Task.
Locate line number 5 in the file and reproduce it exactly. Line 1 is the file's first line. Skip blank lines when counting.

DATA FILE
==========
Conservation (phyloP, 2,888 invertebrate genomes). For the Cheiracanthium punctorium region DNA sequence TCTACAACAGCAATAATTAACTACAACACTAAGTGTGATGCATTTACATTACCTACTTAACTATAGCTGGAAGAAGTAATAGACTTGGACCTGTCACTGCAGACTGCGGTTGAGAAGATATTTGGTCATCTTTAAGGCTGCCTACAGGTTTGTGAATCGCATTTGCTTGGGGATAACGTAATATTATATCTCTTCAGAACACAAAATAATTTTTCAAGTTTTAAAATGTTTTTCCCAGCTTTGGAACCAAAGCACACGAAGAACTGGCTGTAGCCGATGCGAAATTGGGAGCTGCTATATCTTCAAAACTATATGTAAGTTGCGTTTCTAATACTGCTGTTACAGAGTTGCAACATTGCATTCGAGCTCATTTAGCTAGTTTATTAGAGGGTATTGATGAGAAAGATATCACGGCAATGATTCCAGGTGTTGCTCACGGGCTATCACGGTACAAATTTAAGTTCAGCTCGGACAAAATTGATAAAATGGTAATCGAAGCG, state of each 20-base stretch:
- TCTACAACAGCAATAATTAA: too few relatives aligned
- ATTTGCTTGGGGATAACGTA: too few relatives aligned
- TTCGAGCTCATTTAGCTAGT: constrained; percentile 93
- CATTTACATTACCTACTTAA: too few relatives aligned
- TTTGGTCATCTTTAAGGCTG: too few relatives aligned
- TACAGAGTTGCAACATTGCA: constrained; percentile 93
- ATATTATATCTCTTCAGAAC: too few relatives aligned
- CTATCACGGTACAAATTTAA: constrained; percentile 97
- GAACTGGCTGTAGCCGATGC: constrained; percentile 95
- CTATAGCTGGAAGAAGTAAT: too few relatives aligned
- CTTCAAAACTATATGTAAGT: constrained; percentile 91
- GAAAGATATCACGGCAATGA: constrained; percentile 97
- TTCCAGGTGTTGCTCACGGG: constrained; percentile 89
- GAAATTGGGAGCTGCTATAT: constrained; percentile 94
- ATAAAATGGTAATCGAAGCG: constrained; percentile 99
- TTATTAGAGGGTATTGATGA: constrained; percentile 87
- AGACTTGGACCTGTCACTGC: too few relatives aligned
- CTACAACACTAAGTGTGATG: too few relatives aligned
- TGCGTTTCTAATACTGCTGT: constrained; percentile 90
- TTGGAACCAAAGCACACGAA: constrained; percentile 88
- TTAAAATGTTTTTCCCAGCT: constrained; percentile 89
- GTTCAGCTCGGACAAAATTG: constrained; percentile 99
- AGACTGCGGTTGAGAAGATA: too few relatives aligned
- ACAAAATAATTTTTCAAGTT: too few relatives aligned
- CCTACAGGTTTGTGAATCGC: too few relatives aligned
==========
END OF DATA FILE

- CATTTACATTACCTACTTAA: too few relatives aligned